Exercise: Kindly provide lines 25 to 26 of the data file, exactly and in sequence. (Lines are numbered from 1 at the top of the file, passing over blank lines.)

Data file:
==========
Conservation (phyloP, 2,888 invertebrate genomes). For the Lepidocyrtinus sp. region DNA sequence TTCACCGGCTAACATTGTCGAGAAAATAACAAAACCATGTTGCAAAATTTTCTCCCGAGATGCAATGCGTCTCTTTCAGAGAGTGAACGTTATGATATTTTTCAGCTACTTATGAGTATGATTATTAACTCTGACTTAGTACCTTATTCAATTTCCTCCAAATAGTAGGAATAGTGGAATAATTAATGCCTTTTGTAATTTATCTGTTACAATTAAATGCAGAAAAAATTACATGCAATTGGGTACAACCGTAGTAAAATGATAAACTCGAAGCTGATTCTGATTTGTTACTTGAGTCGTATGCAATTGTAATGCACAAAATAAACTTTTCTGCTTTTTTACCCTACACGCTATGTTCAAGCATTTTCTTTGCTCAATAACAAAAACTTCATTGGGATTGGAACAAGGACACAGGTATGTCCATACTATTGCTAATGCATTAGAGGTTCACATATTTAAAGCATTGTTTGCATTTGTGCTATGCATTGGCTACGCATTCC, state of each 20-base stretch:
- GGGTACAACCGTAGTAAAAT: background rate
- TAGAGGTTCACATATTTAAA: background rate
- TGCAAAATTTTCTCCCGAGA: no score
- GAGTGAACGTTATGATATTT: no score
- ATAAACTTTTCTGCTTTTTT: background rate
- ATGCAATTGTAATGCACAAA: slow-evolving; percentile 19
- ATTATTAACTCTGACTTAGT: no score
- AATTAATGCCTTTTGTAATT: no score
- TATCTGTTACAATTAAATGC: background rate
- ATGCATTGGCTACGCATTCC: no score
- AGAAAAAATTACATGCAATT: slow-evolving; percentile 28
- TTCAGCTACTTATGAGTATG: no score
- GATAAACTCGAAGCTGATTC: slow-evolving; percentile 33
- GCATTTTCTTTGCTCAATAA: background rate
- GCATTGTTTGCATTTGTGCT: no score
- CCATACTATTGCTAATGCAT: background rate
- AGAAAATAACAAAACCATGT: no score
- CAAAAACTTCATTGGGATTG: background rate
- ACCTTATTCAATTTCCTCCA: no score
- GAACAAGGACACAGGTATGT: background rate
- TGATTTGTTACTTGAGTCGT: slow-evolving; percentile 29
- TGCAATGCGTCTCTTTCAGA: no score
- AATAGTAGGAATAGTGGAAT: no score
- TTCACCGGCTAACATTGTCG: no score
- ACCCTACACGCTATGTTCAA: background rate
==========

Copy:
- TTCACCGGCTAACATTGTCG: no score
- ACCCTACACGCTATGTTCAA: background rate